Some people might say that our hawker culture is Singapore’s most distinctive trait. Others might point to our proclivity to complain about anything under the sun.
I say Singapore’s defining trait is heat.
Yes, Singapore is hot AF – in more ways than one.
Let’s start with the oppressive heat. I know, we’ve had some days when we got to enjoy freakishly low temperatures that brought out all the drama queens in winter jackets, but I don’t think that any of you can argue that Singapore is just a tad too warm for comfort.
I don’t think anyone who has been to National Service would disagree. Being in combat gear is no joke. Being in combat gear and executing drills under the blazing sun is lagi no joke. Being in combat gear and stuck inside a sealed off armoured vehicle? You can practically claim that you’ve been to hell and back.
I don’t understand how so many of my friends have such vivid memories of their National Service days. I can barely remember much of what happened – I was dozing off half the time because of the stifling heat!
Besides the weather, we also pack quite a bit of heat in our cuisine. I mean, have you realised we have a different chilli to complement each of our most famous dishes?
Chicken rice has its own chilli. Nasi lemak has its own chilli. Laksa has its own chilli. And the list goes on. It’s amazing, really. We Singaporeans are truly the world’s most discerning chilli connoisseurs.
But as much as we love chilli, I don’t understand our current obsession with Sichuan mala dishes. Unlike our delicate and tantalising Southeast Asian condiments, the Sichuan variety does nothing but turn you into a walking soggy fry.
Do you find walking around with your underwear drenched in mala-induced sweat enjoyable? I know it makes my bowels and I highly irritable.
Ah, and on to my next point – heated temperaments. I strongly believe that we Singaporeans are such a grumpy bunch because of the heat. After all, scientific research has proved that heat affects emotions and behaviours.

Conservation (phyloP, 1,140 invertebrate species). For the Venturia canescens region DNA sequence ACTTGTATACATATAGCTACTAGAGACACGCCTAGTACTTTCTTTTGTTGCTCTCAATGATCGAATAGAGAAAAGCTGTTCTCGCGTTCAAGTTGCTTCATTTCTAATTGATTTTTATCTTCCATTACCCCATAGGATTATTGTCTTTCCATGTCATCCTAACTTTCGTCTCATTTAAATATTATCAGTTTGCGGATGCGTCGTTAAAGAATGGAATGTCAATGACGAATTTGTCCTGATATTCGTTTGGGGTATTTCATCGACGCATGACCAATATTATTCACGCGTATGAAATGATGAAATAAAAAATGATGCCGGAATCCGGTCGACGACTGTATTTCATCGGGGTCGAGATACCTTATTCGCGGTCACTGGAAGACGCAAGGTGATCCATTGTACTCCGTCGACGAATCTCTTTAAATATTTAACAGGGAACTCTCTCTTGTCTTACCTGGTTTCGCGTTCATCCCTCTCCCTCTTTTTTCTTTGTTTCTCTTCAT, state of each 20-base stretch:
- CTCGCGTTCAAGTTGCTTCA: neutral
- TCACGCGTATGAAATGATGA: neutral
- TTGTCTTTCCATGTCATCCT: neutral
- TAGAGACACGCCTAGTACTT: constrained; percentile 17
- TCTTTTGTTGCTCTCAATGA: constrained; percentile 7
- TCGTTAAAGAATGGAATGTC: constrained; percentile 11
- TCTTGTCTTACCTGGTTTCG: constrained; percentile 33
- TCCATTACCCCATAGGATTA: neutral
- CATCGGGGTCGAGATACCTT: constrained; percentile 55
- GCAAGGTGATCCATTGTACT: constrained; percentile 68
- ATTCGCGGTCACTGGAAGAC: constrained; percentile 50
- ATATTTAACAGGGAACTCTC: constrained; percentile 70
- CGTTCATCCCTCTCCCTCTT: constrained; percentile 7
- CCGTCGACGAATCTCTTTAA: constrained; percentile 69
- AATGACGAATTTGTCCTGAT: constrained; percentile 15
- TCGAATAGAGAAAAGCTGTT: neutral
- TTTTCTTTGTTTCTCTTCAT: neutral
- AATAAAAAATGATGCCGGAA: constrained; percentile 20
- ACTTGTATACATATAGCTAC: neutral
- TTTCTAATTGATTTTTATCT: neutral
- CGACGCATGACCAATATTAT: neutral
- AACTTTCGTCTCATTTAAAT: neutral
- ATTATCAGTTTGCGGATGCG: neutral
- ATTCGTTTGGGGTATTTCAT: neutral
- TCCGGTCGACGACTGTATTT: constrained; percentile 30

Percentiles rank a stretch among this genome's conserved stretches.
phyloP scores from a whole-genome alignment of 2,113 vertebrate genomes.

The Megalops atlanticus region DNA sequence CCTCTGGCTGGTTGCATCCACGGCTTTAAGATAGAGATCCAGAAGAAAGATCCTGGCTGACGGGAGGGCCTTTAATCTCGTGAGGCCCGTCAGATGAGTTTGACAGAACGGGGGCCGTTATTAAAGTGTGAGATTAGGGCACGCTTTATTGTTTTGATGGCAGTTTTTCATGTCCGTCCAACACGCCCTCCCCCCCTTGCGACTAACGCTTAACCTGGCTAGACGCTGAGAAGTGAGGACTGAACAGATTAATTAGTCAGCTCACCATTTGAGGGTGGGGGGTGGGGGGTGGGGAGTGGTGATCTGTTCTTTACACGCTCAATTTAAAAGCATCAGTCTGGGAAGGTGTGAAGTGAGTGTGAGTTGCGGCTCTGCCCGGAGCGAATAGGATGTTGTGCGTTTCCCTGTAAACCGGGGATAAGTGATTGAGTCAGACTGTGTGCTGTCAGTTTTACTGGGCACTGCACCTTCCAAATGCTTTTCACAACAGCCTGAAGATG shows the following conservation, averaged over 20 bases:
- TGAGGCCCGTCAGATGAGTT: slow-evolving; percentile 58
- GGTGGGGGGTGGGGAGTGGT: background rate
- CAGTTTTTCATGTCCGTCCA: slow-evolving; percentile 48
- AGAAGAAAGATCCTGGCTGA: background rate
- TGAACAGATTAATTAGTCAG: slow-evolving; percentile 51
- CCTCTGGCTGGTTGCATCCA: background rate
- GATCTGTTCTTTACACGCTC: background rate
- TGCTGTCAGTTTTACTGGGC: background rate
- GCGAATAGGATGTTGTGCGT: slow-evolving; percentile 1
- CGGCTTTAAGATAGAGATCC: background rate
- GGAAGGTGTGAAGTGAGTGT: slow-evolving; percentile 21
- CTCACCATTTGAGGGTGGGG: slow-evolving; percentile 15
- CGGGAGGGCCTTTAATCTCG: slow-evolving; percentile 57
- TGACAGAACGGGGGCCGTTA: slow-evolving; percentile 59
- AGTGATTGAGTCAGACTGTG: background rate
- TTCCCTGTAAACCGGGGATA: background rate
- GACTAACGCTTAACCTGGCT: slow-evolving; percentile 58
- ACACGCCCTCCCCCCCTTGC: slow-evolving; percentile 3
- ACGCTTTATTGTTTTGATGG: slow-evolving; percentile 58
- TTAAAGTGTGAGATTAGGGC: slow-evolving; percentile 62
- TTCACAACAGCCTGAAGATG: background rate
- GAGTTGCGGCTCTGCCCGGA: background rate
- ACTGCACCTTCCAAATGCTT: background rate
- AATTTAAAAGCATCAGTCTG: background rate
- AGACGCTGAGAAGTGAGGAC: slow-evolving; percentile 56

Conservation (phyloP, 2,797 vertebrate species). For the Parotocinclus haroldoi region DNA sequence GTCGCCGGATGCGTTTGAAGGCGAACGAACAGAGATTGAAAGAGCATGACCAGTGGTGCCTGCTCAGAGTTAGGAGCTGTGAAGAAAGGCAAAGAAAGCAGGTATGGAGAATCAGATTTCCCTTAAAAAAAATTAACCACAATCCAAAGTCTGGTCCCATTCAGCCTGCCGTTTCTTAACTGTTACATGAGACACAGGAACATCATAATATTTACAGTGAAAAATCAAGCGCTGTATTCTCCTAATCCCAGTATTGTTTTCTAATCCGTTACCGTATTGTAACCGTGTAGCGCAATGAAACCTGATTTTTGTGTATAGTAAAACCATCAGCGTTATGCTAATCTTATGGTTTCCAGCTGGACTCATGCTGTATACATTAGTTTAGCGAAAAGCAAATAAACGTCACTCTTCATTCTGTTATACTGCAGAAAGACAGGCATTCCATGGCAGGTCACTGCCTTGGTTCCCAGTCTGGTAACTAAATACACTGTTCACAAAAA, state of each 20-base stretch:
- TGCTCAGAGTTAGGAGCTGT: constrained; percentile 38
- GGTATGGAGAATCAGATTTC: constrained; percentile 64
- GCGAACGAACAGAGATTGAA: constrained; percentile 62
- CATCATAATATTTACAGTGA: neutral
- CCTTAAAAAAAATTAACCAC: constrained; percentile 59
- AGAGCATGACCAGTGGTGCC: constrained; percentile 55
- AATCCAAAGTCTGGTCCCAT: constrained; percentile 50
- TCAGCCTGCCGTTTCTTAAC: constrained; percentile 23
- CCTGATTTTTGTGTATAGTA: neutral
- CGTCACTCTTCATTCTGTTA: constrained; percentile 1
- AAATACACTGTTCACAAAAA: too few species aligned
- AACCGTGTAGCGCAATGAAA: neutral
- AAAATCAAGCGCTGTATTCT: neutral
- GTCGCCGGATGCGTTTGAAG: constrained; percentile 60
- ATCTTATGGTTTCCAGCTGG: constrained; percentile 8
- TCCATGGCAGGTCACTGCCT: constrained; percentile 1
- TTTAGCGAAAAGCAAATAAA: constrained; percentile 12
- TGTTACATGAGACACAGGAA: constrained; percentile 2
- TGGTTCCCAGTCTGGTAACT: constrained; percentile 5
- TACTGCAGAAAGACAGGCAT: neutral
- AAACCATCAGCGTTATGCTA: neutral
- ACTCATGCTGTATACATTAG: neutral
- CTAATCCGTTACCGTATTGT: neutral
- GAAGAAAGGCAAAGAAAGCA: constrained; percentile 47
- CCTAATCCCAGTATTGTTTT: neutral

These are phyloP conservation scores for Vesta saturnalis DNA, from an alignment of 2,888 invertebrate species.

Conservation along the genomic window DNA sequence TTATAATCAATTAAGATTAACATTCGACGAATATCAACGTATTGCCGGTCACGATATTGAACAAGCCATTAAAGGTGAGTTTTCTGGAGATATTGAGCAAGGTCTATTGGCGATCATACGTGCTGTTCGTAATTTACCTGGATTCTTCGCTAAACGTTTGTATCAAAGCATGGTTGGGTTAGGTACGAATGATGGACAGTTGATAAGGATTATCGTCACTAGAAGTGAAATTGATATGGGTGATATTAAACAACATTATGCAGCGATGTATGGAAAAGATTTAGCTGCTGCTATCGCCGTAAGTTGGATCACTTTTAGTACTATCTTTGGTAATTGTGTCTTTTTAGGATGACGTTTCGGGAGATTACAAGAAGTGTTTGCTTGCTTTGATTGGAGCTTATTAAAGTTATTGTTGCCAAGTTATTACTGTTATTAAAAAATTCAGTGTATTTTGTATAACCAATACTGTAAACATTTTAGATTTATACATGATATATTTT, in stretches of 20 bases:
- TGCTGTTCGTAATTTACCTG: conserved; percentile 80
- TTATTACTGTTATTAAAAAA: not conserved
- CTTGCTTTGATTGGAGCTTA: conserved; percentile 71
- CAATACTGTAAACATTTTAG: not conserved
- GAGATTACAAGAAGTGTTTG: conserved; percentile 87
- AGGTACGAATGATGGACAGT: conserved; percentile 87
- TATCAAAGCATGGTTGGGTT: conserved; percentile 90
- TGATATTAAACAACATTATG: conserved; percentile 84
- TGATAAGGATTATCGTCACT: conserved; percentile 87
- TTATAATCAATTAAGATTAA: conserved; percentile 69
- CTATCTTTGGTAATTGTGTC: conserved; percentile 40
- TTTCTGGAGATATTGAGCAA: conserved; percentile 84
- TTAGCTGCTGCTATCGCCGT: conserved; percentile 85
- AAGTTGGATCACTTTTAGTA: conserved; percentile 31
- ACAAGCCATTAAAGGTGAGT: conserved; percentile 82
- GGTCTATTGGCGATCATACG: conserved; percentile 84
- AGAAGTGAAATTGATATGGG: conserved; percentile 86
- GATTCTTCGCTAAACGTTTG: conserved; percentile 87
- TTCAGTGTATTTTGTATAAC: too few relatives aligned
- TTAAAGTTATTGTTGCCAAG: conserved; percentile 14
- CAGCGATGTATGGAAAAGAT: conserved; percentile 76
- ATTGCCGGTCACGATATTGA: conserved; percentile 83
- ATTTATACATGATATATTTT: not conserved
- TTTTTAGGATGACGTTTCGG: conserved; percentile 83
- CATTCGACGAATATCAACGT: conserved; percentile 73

Just look at the way we drive. I think many of you would agree that we live in a first world country but have third world drivers. We are also angsty enough to want to shame these drivers on Facebook sites like Beh Chia Lor, Singapore Road Accident and Roads.sg!
What is the most common way we beat the heat? We turn the air-conditioning on.
Does that really help cool us down? Indeed, but only until we get the electricity bill.
That being said, Singaporeans do also have quite a bit of warmth in their hearts. The spate of charitable initiatives by ordinary people to help their peers affected by the pandemic has certainly been moving.
I recently read about the story of a couple, Mr Asanul Fariq Sani and his wife Mdm Norhasyimah Awaludi, who have turned their Tampines home into a free grocery store, giving away rice, Milo and even prayer garments.
Come on, this must surely warm the cockles of your heart.
Inspired by their kind actions, I decided to chalk up my karma points by being more helpful to those around me. One of the things I did was to help my cousin save some money.
“You know, you don’t actually need so many beauty products?” I asked.
“Of course I do. This crazy weather always gives me pimples,” she replied.
“Go natural. Just drink water. My acne problem was gone after I went to NS where I was forced to drink water all the time.”
“Don’t be silly. That doesn’t work.”
I then showed her a website to back my claim. It read, “Several studies have found that upping your intake of water may help keep your skin soft and smooth when used alongside skin care products.”
“Okay, fine. I’ll humour you. How much water did you drink back in NS?” she asked.
“One full water bottle, thrice a day!” I said.
“Uh huh. And what kind of skin products do you use?”
LOL Mondays is an ongoing series of slice-of-life stories from freelance writer and NSman Alywin Chew. Look out for the humorous tales which will be posted every first Monday of the month, to help you drive away your Monday blues!
How did you stay cool during your NS days? Share your NS memories with us at firstname.lastname@example.org!